This skill became even more important once the Christians moved to the cities of Asia Minor, Greece and Europe. Very few of the pagans they met had any real interest in the God of Israel or the Jewish Messiah. Instead, the Christians needed to take time to discover their starting-points, and to tunnel towards them with Jesus as the answer to their questions. In backwater Lystra, the barbarian peasants had very few spiritual questions other than how to ensure a good harvest and avoid offending the gods like the villains of Greek mythology. Therefore Paul preached a message about the true Lord of the Harvest, and would have used this starting-point to talk about his Son Jesus had he not been interrupted. The educated Athenians asked different questions about how to appease unknown gods. Therefore Paul preached a different message in Athens which used the writings of their own philosophers and poets to convince them that the Unknown God had sent him to answer their questions by telling them about a man who was raised from the dead. In every place, the early Christians found the local starting-points and built Gospel-tunnels to those very places to explain how Jesus was the answer to the questions they were asking.

We, however, tend not to be as good at listening as the early Christians. Because we know that Jesus is the Answer to the ultimate human question, we rarely take the time to present him as the answer to people’s smaller questions too. Francis Schaeffer used to say, “Give me an hour with an unbeliever and I will listen for the first fifty-five minutes, and then in the last five minutes I will have something to say.” We tend to try it the other way around, yet wonder why unbelievers are not interested in what we have to say. Unless we are prepared to discover where people are truly digging, we will never be able tunnel towards them and lead them to Jesus as the Answer.

I’m trying to become more like Philip and the other early Christians, and I’m finding that it works when we look for starting-points like they did. When my children were young, I wanted to talk to them about Jesus, but they just wanted Dad to make some popcorn, curl up with them on the sofa and watch ‘Finding Nemo’ and ‘Shrek’. I didn’t need much persuading, and when we turned off ‘Finding Nemo’, I found a chance to tell them about God the perfect Father who comes to seek and save the lost. When we turned off ‘Shrek’, I told them about the God who sees ugly sin in the hearts of self-proclaimed Prince Charmings, yet who loves to save each ogre who admits their faults and asks him to love them anyway. I want to talk to my Muslim friends about Jesus, but I find they just want to tell me about Ramadan and their story of Eid al-Adha. I’ve learned to stop and listen, before telling them that Jesus fasted forty days and nights to beat sin for them, then died as Abraham’s sheep-sacrifice to reconcile them back to God. I want to talk to other friends about Jesus, but they just want to talk about DVDs or pop music or sports. I’m learning to spot questions in their favourite films and lyrics and to explain how Jesus is the answer.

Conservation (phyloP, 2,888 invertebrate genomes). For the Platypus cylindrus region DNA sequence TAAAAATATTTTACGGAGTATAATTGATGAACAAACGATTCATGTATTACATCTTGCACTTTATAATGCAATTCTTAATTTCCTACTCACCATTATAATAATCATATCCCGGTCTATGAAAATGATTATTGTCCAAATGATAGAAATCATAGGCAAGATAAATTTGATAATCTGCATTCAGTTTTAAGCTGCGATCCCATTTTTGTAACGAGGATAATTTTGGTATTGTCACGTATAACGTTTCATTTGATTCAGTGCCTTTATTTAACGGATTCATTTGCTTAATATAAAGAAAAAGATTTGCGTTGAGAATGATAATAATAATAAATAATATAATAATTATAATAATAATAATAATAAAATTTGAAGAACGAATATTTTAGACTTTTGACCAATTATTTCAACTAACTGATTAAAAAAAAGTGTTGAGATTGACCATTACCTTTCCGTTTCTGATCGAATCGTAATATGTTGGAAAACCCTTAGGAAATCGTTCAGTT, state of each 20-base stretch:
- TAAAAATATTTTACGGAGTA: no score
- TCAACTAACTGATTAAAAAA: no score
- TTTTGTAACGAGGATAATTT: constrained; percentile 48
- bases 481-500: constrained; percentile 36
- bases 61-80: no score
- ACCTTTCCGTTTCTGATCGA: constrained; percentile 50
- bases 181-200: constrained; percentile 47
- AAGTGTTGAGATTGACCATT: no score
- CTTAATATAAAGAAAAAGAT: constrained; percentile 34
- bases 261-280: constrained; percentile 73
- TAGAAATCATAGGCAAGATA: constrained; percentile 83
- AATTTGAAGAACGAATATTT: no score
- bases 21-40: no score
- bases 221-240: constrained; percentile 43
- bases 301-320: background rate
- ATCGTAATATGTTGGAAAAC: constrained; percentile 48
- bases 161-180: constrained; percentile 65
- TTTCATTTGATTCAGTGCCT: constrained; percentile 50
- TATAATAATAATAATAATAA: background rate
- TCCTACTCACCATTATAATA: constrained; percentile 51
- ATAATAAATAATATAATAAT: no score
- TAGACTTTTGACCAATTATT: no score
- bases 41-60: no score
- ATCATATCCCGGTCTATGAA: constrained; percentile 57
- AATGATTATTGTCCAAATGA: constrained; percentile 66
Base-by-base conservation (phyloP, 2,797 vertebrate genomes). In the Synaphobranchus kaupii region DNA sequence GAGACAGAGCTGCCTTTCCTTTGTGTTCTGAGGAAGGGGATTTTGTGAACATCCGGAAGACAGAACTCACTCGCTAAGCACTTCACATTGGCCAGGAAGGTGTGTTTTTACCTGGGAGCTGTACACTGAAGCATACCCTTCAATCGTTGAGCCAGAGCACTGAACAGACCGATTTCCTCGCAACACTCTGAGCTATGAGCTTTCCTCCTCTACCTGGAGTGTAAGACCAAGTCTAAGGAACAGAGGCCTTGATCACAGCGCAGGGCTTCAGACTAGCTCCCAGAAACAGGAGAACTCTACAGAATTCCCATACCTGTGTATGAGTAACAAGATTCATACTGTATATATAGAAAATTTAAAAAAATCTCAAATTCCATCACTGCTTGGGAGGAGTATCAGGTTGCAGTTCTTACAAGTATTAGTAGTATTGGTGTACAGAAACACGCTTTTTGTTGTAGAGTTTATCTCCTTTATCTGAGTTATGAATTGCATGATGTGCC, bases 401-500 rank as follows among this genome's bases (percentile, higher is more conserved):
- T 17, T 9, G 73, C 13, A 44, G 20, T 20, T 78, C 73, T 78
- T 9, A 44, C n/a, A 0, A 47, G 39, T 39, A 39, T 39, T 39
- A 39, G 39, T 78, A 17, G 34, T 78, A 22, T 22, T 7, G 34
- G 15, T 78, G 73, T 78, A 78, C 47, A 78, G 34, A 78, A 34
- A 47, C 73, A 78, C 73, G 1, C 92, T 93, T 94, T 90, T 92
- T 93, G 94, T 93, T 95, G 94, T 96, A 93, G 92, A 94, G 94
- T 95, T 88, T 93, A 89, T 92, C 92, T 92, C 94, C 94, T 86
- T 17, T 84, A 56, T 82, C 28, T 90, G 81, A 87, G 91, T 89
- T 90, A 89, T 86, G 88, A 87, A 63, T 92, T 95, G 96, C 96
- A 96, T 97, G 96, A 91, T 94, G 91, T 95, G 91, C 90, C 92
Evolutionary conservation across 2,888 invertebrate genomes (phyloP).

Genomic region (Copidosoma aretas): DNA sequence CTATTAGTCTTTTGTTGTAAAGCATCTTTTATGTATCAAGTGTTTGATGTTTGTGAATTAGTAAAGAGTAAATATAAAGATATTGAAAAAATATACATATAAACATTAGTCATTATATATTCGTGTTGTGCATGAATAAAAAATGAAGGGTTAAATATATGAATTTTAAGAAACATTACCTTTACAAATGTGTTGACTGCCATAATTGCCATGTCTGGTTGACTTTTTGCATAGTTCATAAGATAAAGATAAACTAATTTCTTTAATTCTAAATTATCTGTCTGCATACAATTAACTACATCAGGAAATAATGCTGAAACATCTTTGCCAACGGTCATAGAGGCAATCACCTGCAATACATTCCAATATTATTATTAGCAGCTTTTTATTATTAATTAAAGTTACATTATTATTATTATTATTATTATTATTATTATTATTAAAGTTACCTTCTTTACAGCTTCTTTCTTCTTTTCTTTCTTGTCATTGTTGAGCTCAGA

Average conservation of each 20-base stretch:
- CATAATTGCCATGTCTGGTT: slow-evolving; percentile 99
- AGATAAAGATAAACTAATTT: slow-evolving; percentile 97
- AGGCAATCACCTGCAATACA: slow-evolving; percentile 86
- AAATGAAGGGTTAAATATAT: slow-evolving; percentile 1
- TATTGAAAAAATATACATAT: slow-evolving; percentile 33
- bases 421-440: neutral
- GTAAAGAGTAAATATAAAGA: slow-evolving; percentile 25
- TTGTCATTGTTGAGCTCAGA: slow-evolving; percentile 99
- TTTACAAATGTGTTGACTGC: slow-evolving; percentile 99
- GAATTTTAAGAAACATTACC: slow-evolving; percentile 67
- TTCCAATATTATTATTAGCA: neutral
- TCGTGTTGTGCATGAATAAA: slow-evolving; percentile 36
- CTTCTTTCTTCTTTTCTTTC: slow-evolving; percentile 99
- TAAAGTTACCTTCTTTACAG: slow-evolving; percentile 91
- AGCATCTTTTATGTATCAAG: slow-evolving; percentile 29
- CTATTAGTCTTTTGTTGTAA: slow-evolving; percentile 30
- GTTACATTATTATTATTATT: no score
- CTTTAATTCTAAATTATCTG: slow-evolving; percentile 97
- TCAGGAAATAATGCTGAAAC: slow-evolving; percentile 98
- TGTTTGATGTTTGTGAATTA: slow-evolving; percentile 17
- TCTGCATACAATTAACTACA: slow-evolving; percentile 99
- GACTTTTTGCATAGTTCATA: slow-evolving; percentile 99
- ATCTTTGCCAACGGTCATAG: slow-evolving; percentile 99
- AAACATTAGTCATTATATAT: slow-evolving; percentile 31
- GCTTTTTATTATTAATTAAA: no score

It’s still the same Gospel-message, but told from the place where people are, not from the place where I’d like them to be. Sharing the Gospel this way is what Philip did, what Paul did and what Luke tells us to do as well. It’s very, very effective when we tell people the message of Jesus from the place where they are digging. People will listen, so long as we listen first, when we tell them the Good News of Jesus from their own particular starting-point.
1)   How good are you at listening to what your nonbelieving friends are thinking and celebrating?

2)   Do you try to share the Gospel with them as a one-size-fits-all message? How could you find a better starting-point for your Gospel conversations with them?  

3)  What is the biggest piece of advice that you want to remember as you emerge from lockdown into a new world of Gospel opportunity?
Today we have not written a prayer for you to pray. Instead, we invite you to pray for each of the nonbelievers on your ‘lost list’ by name, that the Lord will help you to find starting-points for Gospel conversations with them. 
Today’s Everyday Devotions were brought to you by Phil Moore, who leads our team of whole-church elders.  

If you have time, consider carrying on your conversation with God using one of our helpful Prayer Pathways.  

Today’s Everyday Devotions have also inspired a devotional video that you can watch on our YouTube channel.